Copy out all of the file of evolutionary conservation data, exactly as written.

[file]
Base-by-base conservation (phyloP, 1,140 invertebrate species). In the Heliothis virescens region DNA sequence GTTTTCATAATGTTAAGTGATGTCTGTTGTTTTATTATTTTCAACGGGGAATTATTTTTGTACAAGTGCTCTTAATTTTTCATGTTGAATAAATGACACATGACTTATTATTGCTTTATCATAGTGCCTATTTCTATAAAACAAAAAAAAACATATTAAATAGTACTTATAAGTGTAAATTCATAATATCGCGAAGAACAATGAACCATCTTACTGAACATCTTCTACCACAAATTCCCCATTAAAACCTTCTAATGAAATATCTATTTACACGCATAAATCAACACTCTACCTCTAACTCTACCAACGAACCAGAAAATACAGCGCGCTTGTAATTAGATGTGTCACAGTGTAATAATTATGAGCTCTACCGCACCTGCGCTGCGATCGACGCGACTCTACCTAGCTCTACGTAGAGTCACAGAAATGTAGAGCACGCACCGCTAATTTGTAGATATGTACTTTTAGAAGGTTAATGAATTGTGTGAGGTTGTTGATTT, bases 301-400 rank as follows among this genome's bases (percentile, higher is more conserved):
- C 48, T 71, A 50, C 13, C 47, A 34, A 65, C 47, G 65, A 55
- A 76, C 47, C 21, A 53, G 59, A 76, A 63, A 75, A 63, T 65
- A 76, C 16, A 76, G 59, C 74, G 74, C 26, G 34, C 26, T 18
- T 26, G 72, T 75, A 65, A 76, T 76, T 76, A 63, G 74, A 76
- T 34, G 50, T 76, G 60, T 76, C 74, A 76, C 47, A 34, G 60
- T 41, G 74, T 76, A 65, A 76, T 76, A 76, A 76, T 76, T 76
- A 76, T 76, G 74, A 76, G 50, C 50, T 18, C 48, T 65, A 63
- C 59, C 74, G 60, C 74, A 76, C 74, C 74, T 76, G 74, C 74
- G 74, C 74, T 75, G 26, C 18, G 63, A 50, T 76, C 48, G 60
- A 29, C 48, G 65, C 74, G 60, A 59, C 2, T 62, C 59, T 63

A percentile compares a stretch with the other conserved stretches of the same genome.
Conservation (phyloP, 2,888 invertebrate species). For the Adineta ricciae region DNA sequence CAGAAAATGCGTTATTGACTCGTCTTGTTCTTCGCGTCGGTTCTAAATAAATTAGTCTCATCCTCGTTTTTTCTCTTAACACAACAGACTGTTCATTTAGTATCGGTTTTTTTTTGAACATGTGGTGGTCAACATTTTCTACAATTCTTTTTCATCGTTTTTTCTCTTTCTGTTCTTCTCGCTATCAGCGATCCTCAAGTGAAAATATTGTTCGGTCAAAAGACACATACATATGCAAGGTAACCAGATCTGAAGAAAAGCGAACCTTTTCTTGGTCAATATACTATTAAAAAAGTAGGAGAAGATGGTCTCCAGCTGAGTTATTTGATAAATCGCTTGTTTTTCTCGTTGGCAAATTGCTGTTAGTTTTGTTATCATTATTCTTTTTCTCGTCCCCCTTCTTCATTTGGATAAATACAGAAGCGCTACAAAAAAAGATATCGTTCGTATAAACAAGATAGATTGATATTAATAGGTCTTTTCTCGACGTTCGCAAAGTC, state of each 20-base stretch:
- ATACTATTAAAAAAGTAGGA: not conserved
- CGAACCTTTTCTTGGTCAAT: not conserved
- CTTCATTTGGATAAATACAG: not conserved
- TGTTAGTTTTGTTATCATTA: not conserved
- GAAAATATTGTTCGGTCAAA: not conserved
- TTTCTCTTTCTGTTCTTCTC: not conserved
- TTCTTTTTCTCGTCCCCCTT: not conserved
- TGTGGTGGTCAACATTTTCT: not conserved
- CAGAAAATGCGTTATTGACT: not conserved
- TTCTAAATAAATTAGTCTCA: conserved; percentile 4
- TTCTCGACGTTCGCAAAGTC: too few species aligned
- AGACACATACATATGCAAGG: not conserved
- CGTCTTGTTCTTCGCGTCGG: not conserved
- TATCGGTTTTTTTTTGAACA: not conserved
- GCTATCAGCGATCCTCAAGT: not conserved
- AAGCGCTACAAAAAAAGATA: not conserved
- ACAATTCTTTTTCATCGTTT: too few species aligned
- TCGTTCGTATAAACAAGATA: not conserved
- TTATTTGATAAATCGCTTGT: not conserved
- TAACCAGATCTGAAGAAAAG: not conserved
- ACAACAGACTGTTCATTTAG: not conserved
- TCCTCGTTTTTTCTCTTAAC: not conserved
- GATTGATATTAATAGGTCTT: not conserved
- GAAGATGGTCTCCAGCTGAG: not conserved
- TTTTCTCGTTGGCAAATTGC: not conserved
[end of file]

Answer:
Base-by-base conservation (phyloP, 1,140 invertebrate species). In the Heliothis virescens region DNA sequence GTTTTCATAATGTTAAGTGATGTCTGTTGTTTTATTATTTTCAACGGGGAATTATTTTTGTACAAGTGCTCTTAATTTTTCATGTTGAATAAATGACACATGACTTATTATTGCTTTATCATAGTGCCTATTTCTATAAAACAAAAAAAAACATATTAAATAGTACTTATAAGTGTAAATTCATAATATCGCGAAGAACAATGAACCATCTTACTGAACATCTTCTACCACAAATTCCCCATTAAAACCTTCTAATGAAATATCTATTTACACGCATAAATCAACACTCTACCTCTAACTCTACCAACGAACCAGAAAATACAGCGCGCTTGTAATTAGATGTGTCACAGTGTAATAATTATGAGCTCTACCGCACCTGCGCTGCGATCGACGCGACTCTACCTAGCTCTACGTAGAGTCACAGAAATGTAGAGCACGCACCGCTAATTTGTAGATATGTACTTTTAGAAGGTTAATGAATTGTGTGAGGTTGTTGATTT, bases 301-400 rank as follows among this genome's bases (percentile, higher is more conserved):
- C 48, T 71, A 50, C 13, C 47, A 34, A 65, C 47, G 65, A 55
- A 76, C 47, C 21, A 53, G 59, A 76, A 63, A 75, A 63, T 65
- A 76, C 16, A 76, G 59, C 74, G 74, C 26, G 34, C 26, T 18
- T 26, G 72, T 75, A 65, A 76, T 76, T 76, A 63, G 74, A 76
- T 34, G 50, T 76, G 60, T 76, C 74, A 76, C 47, A 34, G 60
- T 41, G 74, T 76, A 65, A 76, T 76, A 76, A 76, T 76, T 76
- A 76, T 76, G 74, A 76, G 50, C 50, T 18, C 48, T 65, A 63
- C 59, C 74, G 60, C 74, A 76, C 74, C 74, T 76, G 74, C 74
- G 74, C 74, T 75, G 26, C 18, G 63, A 50, T 76, C 48, G 60
- A 29, C 48, G 65, C 74, G 60, A 59, C 2, T 62, C 59, T 63

A percentile compares a stretch with the other conserved stretches of the same genome.
Conservation (phyloP, 2,888 invertebrate species). For the Adineta ricciae region DNA sequence CAGAAAATGCGTTATTGACTCGTCTTGTTCTTCGCGTCGGTTCTAAATAAATTAGTCTCATCCTCGTTTTTTCTCTTAACACAACAGACTGTTCATTTAGTATCGGTTTTTTTTTGAACATGTGGTGGTCAACATTTTCTACAATTCTTTTTCATCGTTTTTTCTCTTTCTGTTCTTCTCGCTATCAGCGATCCTCAAGTGAAAATATTGTTCGGTCAAAAGACACATACATATGCAAGGTAACCAGATCTGAAGAAAAGCGAACCTTTTCTTGGTCAATATACTATTAAAAAAGTAGGAGAAGATGGTCTCCAGCTGAGTTATTTGATAAATCGCTTGTTTTTCTCGTTGGCAAATTGCTGTTAGTTTTGTTATCATTATTCTTTTTCTCGTCCCCCTTCTTCATTTGGATAAATACAGAAGCGCTACAAAAAAAGATATCGTTCGTATAAACAAGATAGATTGATATTAATAGGTCTTTTCTCGACGTTCGCAAAGTC, state of each 20-base stretch:
- ATACTATTAAAAAAGTAGGA: not conserved
- CGAACCTTTTCTTGGTCAAT: not conserved
- CTTCATTTGGATAAATACAG: not conserved
- TGTTAGTTTTGTTATCATTA: not conserved
- GAAAATATTGTTCGGTCAAA: not conserved
- TTTCTCTTTCTGTTCTTCTC: not conserved
- TTCTTTTTCTCGTCCCCCTT: not conserved
- TGTGGTGGTCAACATTTTCT: not conserved
- CAGAAAATGCGTTATTGACT: not conserved
- TTCTAAATAAATTAGTCTCA: conserved; percentile 4
- TTCTCGACGTTCGCAAAGTC: too few species aligned
- AGACACATACATATGCAAGG: not conserved
- CGTCTTGTTCTTCGCGTCGG: not conserved
- TATCGGTTTTTTTTTGAACA: not conserved
- GCTATCAGCGATCCTCAAGT: not conserved
- AAGCGCTACAAAAAAAGATA: not conserved
- ACAATTCTTTTTCATCGTTT: too few species aligned
- TCGTTCGTATAAACAAGATA: not conserved
- TTATTTGATAAATCGCTTGT: not conserved
- TAACCAGATCTGAAGAAAAG: not conserved
- ACAACAGACTGTTCATTTAG: not conserved
- TCCTCGTTTTTTCTCTTAAC: not conserved
- GATTGATATTAATAGGTCTT: not conserved
- GAAGATGGTCTCCAGCTGAG: not conserved
- TTTTCTCGTTGGCAAATTGC: not conserved